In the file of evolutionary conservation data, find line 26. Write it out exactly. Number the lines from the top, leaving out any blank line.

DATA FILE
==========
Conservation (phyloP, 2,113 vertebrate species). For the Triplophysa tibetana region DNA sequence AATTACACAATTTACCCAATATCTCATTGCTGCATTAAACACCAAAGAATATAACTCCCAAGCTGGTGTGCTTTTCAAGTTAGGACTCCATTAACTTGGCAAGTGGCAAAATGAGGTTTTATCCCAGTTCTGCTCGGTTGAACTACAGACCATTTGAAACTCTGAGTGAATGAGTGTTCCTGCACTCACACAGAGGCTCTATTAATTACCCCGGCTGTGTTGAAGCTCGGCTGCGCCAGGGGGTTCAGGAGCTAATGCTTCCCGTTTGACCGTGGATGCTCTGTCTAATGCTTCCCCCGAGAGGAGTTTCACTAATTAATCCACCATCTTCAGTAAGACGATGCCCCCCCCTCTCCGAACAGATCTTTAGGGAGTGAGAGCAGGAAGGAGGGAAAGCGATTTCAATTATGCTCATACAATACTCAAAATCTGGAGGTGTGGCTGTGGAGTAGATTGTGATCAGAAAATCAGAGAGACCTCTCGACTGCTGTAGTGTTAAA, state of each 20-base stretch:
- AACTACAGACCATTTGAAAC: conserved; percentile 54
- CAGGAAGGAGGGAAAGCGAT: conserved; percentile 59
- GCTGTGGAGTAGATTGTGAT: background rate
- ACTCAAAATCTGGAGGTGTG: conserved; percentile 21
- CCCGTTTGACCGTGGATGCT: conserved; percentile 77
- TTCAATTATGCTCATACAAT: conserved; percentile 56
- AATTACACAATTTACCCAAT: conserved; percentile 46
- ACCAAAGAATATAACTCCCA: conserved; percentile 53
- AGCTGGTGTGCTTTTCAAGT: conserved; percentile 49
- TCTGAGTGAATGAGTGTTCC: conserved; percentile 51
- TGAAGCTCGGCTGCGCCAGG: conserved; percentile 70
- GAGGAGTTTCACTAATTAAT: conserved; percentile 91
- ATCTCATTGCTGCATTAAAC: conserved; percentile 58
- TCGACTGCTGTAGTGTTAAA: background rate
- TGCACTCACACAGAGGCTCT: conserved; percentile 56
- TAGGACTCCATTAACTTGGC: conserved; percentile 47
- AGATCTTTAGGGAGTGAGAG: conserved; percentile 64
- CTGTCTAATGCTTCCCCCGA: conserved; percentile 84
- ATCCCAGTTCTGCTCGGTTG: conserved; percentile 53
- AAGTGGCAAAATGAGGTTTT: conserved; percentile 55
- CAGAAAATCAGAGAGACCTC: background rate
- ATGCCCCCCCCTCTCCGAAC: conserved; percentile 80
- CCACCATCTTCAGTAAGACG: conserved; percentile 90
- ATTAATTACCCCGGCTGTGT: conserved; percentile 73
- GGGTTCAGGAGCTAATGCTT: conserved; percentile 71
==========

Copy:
- GGGTTCAGGAGCTAATGCTT: conserved; percentile 71